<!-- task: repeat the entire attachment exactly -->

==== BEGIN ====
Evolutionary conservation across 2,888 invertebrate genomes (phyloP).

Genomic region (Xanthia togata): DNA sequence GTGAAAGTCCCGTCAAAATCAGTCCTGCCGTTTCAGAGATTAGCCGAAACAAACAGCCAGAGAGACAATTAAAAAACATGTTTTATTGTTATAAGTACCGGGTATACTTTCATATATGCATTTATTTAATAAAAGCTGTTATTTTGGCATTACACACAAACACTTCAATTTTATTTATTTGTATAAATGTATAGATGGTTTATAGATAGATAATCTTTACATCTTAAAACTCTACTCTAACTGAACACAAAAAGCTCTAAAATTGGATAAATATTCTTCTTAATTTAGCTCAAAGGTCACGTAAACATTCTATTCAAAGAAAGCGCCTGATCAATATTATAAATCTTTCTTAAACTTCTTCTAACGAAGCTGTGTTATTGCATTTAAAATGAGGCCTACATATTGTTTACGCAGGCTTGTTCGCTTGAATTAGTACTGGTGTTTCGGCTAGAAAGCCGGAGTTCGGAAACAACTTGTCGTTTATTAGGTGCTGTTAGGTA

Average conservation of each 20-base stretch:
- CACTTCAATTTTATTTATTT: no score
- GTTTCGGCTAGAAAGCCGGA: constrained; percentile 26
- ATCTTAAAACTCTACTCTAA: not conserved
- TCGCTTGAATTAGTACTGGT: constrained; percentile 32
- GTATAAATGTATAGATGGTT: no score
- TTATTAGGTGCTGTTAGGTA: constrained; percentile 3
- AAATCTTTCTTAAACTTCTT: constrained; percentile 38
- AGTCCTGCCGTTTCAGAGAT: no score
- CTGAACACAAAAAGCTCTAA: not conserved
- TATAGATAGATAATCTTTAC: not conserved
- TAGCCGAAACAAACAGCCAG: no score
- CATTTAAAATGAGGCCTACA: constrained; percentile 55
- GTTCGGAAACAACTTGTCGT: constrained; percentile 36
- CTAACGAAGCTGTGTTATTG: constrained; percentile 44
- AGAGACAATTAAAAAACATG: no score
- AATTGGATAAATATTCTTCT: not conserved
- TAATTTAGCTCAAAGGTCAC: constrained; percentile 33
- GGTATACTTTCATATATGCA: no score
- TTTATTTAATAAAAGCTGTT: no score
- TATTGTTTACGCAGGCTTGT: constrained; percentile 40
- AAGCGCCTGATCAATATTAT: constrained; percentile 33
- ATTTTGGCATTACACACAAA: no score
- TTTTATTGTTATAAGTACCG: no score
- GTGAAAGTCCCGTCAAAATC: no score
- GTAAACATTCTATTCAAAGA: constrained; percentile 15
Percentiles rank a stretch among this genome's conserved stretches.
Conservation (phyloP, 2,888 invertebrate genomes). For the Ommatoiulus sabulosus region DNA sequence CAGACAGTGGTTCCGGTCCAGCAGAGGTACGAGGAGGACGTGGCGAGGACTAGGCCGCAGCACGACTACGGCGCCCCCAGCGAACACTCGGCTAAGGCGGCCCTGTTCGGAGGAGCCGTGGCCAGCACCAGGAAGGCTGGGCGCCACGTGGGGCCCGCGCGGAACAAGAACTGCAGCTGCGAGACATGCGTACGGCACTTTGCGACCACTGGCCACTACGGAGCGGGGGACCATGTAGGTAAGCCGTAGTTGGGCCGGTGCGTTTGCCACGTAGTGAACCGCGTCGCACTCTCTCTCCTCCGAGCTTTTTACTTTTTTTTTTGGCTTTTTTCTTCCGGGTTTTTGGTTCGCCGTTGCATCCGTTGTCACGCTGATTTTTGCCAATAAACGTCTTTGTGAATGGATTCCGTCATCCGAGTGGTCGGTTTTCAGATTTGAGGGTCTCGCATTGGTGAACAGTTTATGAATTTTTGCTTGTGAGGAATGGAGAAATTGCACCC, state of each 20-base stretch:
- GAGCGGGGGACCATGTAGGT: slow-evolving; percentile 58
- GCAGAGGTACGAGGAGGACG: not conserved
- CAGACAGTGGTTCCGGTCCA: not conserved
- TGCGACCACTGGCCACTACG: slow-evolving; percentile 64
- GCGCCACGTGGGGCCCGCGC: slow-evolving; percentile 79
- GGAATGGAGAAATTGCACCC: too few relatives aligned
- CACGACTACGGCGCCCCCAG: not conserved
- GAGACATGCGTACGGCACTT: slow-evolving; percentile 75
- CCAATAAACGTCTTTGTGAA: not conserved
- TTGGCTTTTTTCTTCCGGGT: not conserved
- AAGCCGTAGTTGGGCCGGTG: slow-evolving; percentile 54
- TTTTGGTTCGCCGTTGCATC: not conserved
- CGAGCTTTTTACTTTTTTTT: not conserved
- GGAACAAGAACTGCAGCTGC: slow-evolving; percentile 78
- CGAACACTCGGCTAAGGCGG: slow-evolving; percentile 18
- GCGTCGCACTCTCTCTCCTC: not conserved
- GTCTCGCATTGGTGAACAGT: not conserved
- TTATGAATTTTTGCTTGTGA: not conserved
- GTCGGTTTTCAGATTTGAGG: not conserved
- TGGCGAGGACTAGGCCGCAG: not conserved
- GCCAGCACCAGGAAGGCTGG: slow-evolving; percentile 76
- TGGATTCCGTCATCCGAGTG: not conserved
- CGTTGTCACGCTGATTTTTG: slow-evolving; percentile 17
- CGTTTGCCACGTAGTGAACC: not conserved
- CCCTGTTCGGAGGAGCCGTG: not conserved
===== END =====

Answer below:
Evolutionary conservation across 2,888 invertebrate genomes (phyloP).

Genomic region (Xanthia togata): DNA sequence GTGAAAGTCCCGTCAAAATCAGTCCTGCCGTTTCAGAGATTAGCCGAAACAAACAGCCAGAGAGACAATTAAAAAACATGTTTTATTGTTATAAGTACCGGGTATACTTTCATATATGCATTTATTTAATAAAAGCTGTTATTTTGGCATTACACACAAACACTTCAATTTTATTTATTTGTATAAATGTATAGATGGTTTATAGATAGATAATCTTTACATCTTAAAACTCTACTCTAACTGAACACAAAAAGCTCTAAAATTGGATAAATATTCTTCTTAATTTAGCTCAAAGGTCACGTAAACATTCTATTCAAAGAAAGCGCCTGATCAATATTATAAATCTTTCTTAAACTTCTTCTAACGAAGCTGTGTTATTGCATTTAAAATGAGGCCTACATATTGTTTACGCAGGCTTGTTCGCTTGAATTAGTACTGGTGTTTCGGCTAGAAAGCCGGAGTTCGGAAACAACTTGTCGTTTATTAGGTGCTGTTAGGTA

Average conservation of each 20-base stretch:
- CACTTCAATTTTATTTATTT: no score
- GTTTCGGCTAGAAAGCCGGA: constrained; percentile 26
- ATCTTAAAACTCTACTCTAA: not conserved
- TCGCTTGAATTAGTACTGGT: constrained; percentile 32
- GTATAAATGTATAGATGGTT: no score
- TTATTAGGTGCTGTTAGGTA: constrained; percentile 3
- AAATCTTTCTTAAACTTCTT: constrained; percentile 38
- AGTCCTGCCGTTTCAGAGAT: no score
- CTGAACACAAAAAGCTCTAA: not conserved
- TATAGATAGATAATCTTTAC: not conserved
- TAGCCGAAACAAACAGCCAG: no score
- CATTTAAAATGAGGCCTACA: constrained; percentile 55
- GTTCGGAAACAACTTGTCGT: constrained; percentile 36
- CTAACGAAGCTGTGTTATTG: constrained; percentile 44
- AGAGACAATTAAAAAACATG: no score
- AATTGGATAAATATTCTTCT: not conserved
- TAATTTAGCTCAAAGGTCAC: constrained; percentile 33
- GGTATACTTTCATATATGCA: no score
- TTTATTTAATAAAAGCTGTT: no score
- TATTGTTTACGCAGGCTTGT: constrained; percentile 40
- AAGCGCCTGATCAATATTAT: constrained; percentile 33
- ATTTTGGCATTACACACAAA: no score
- TTTTATTGTTATAAGTACCG: no score
- GTGAAAGTCCCGTCAAAATC: no score
- GTAAACATTCTATTCAAAGA: constrained; percentile 15
Percentiles rank a stretch among this genome's conserved stretches.
Conservation (phyloP, 2,888 invertebrate genomes). For the Ommatoiulus sabulosus region DNA sequence CAGACAGTGGTTCCGGTCCAGCAGAGGTACGAGGAGGACGTGGCGAGGACTAGGCCGCAGCACGACTACGGCGCCCCCAGCGAACACTCGGCTAAGGCGGCCCTGTTCGGAGGAGCCGTGGCCAGCACCAGGAAGGCTGGGCGCCACGTGGGGCCCGCGCGGAACAAGAACTGCAGCTGCGAGACATGCGTACGGCACTTTGCGACCACTGGCCACTACGGAGCGGGGGACCATGTAGGTAAGCCGTAGTTGGGCCGGTGCGTTTGCCACGTAGTGAACCGCGTCGCACTCTCTCTCCTCCGAGCTTTTTACTTTTTTTTTTGGCTTTTTTCTTCCGGGTTTTTGGTTCGCCGTTGCATCCGTTGTCACGCTGATTTTTGCCAATAAACGTCTTTGTGAATGGATTCCGTCATCCGAGTGGTCGGTTTTCAGATTTGAGGGTCTCGCATTGGTGAACAGTTTATGAATTTTTGCTTGTGAGGAATGGAGAAATTGCACCC, state of each 20-base stretch:
- GAGCGGGGGACCATGTAGGT: slow-evolving; percentile 58
- GCAGAGGTACGAGGAGGACG: not conserved
- CAGACAGTGGTTCCGGTCCA: not conserved
- TGCGACCACTGGCCACTACG: slow-evolving; percentile 64
- GCGCCACGTGGGGCCCGCGC: slow-evolving; percentile 79
- GGAATGGAGAAATTGCACCC: too few relatives aligned
- CACGACTACGGCGCCCCCAG: not conserved
- GAGACATGCGTACGGCACTT: slow-evolving; percentile 75
- CCAATAAACGTCTTTGTGAA: not conserved
- TTGGCTTTTTTCTTCCGGGT: not conserved
- AAGCCGTAGTTGGGCCGGTG: slow-evolving; percentile 54
- TTTTGGTTCGCCGTTGCATC: not conserved
- CGAGCTTTTTACTTTTTTTT: not conserved
- GGAACAAGAACTGCAGCTGC: slow-evolving; percentile 78
- CGAACACTCGGCTAAGGCGG: slow-evolving; percentile 18
- GCGTCGCACTCTCTCTCCTC: not conserved
- GTCTCGCATTGGTGAACAGT: not conserved
- TTATGAATTTTTGCTTGTGA: not conserved
- GTCGGTTTTCAGATTTGAGG: not conserved
- TGGCGAGGACTAGGCCGCAG: not conserved
- GCCAGCACCAGGAAGGCTGG: slow-evolving; percentile 76
- TGGATTCCGTCATCCGAGTG: not conserved
- CGTTGTCACGCTGATTTTTG: slow-evolving; percentile 17
- CGTTTGCCACGTAGTGAACC: not conserved
- CCCTGTTCGGAGGAGCCGTG: not conserved